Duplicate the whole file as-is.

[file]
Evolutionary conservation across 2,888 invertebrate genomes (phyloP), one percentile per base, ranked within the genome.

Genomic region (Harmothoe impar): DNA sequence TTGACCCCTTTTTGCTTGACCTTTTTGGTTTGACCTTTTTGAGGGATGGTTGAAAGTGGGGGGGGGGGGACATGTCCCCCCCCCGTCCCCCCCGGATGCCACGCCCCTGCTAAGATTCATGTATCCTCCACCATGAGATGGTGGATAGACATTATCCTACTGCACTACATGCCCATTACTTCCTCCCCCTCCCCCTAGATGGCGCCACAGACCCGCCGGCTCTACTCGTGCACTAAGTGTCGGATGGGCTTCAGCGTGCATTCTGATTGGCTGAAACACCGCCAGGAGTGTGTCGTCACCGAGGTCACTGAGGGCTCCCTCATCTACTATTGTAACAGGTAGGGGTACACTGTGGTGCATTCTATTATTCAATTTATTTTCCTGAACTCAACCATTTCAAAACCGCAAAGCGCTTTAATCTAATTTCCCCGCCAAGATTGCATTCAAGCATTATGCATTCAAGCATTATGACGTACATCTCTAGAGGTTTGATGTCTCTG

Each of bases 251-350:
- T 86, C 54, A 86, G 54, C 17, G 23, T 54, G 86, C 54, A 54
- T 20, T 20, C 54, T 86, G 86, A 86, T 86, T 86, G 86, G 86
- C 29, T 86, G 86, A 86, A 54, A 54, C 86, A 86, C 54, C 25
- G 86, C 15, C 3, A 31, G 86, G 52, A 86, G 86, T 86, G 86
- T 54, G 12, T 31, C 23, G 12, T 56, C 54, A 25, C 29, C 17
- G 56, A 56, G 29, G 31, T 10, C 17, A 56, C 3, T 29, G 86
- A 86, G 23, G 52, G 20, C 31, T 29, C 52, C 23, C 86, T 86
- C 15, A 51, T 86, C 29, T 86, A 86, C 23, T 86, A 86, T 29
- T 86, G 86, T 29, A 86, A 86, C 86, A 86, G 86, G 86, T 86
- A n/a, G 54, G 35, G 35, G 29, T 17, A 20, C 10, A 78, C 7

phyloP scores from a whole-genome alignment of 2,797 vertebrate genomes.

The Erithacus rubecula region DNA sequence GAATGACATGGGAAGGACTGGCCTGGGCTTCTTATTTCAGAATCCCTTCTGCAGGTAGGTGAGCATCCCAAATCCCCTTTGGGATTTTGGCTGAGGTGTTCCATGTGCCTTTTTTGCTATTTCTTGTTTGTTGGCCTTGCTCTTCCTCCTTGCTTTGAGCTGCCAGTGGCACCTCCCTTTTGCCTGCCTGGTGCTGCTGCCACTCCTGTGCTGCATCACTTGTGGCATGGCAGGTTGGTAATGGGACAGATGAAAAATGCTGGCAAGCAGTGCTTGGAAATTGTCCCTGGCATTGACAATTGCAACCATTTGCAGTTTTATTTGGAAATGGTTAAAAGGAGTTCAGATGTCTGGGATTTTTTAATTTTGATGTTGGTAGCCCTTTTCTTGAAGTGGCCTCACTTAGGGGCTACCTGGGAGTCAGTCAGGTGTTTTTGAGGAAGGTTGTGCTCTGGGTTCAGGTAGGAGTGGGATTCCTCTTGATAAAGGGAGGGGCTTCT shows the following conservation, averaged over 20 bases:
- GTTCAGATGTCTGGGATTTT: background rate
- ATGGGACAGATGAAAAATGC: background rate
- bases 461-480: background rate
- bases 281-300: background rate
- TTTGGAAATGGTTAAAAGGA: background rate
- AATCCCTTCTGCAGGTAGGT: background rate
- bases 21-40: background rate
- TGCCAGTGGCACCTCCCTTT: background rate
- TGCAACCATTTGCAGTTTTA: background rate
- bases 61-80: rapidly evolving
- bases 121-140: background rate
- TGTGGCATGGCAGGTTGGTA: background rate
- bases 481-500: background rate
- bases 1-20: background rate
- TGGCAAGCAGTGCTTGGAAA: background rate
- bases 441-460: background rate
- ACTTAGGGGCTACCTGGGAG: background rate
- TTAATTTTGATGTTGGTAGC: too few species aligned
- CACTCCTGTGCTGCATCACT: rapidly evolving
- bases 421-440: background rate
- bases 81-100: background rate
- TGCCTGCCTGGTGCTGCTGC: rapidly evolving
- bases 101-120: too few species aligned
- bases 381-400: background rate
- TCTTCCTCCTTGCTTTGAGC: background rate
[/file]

Evolutionary conservation across 2,888 invertebrate genomes (phyloP), one percentile per base, ranked within the genome.

Genomic region (Harmothoe impar): DNA sequence TTGACCCCTTTTTGCTTGACCTTTTTGGTTTGACCTTTTTGAGGGATGGTTGAAAGTGGGGGGGGGGGGACATGTCCCCCCCCCGTCCCCCCCGGATGCCACGCCCCTGCTAAGATTCATGTATCCTCCACCATGAGATGGTGGATAGACATTATCCTACTGCACTACATGCCCATTACTTCCTCCCCCTCCCCCTAGATGGCGCCACAGACCCGCCGGCTCTACTCGTGCACTAAGTGTCGGATGGGCTTCAGCGTGCATTCTGATTGGCTGAAACACCGCCAGGAGTGTGTCGTCACCGAGGTCACTGAGGGCTCCCTCATCTACTATTGTAACAGGTAGGGGTACACTGTGGTGCATTCTATTATTCAATTTATTTTCCTGAACTCAACCATTTCAAAACCGCAAAGCGCTTTAATCTAATTTCCCCGCCAAGATTGCATTCAAGCATTATGCATTCAAGCATTATGACGTACATCTCTAGAGGTTTGATGTCTCTG

Each of bases 251-350:
- T 86, C 54, A 86, G 54, C 17, G 23, T 54, G 86, C 54, A 54
- T 20, T 20, C 54, T 86, G 86, A 86, T 86, T 86, G 86, G 86
- C 29, T 86, G 86, A 86, A 54, A 54, C 86, A 86, C 54, C 25
- G 86, C 15, C 3, A 31, G 86, G 52, A 86, G 86, T 86, G 86
- T 54, G 12, T 31, C 23, G 12, T 56, C 54, A 25, C 29, C 17
- G 56, A 56, G 29, G 31, T 10, C 17, A 56, C 3, T 29, G 86
- A 86, G 23, G 52, G 20, C 31, T 29, C 52, C 23, C 86, T 86
- C 15, A 51, T 86, C 29, T 86, A 86, C 23, T 86, A 86, T 29
- T 86, G 86, T 29, A 86, A 86, C 86, A 86, G 86, G 86, T 86
- A n/a, G 54, G 35, G 35, G 29, T 17, A 20, C 10, A 78, C 7

phyloP scores from a whole-genome alignment of 2,797 vertebrate genomes.

The Erithacus rubecula region DNA sequence GAATGACATGGGAAGGACTGGCCTGGGCTTCTTATTTCAGAATCCCTTCTGCAGGTAGGTGAGCATCCCAAATCCCCTTTGGGATTTTGGCTGAGGTGTTCCATGTGCCTTTTTTGCTATTTCTTGTTTGTTGGCCTTGCTCTTCCTCCTTGCTTTGAGCTGCCAGTGGCACCTCCCTTTTGCCTGCCTGGTGCTGCTGCCACTCCTGTGCTGCATCACTTGTGGCATGGCAGGTTGGTAATGGGACAGATGAAAAATGCTGGCAAGCAGTGCTTGGAAATTGTCCCTGGCATTGACAATTGCAACCATTTGCAGTTTTATTTGGAAATGGTTAAAAGGAGTTCAGATGTCTGGGATTTTTTAATTTTGATGTTGGTAGCCCTTTTCTTGAAGTGGCCTCACTTAGGGGCTACCTGGGAGTCAGTCAGGTGTTTTTGAGGAAGGTTGTGCTCTGGGTTCAGGTAGGAGTGGGATTCCTCTTGATAAAGGGAGGGGCTTCT shows the following conservation, averaged over 20 bases:
- GTTCAGATGTCTGGGATTTT: background rate
- ATGGGACAGATGAAAAATGC: background rate
- bases 461-480: background rate
- bases 281-300: background rate
- TTTGGAAATGGTTAAAAGGA: background rate
- AATCCCTTCTGCAGGTAGGT: background rate
- bases 21-40: background rate
- TGCCAGTGGCACCTCCCTTT: background rate
- TGCAACCATTTGCAGTTTTA: background rate
- bases 61-80: rapidly evolving
- bases 121-140: background rate
- TGTGGCATGGCAGGTTGGTA: background rate
- bases 481-500: background rate
- bases 1-20: background rate
- TGGCAAGCAGTGCTTGGAAA: background rate
- bases 441-460: background rate
- ACTTAGGGGCTACCTGGGAG: background rate
- TTAATTTTGATGTTGGTAGC: too few species aligned
- CACTCCTGTGCTGCATCACT: rapidly evolving
- bases 421-440: background rate
- bases 81-100: background rate
- TGCCTGCCTGGTGCTGCTGC: rapidly evolving
- bases 101-120: too few species aligned
- bases 381-400: background rate
- TCTTCCTCCTTGCTTTGAGC: background rate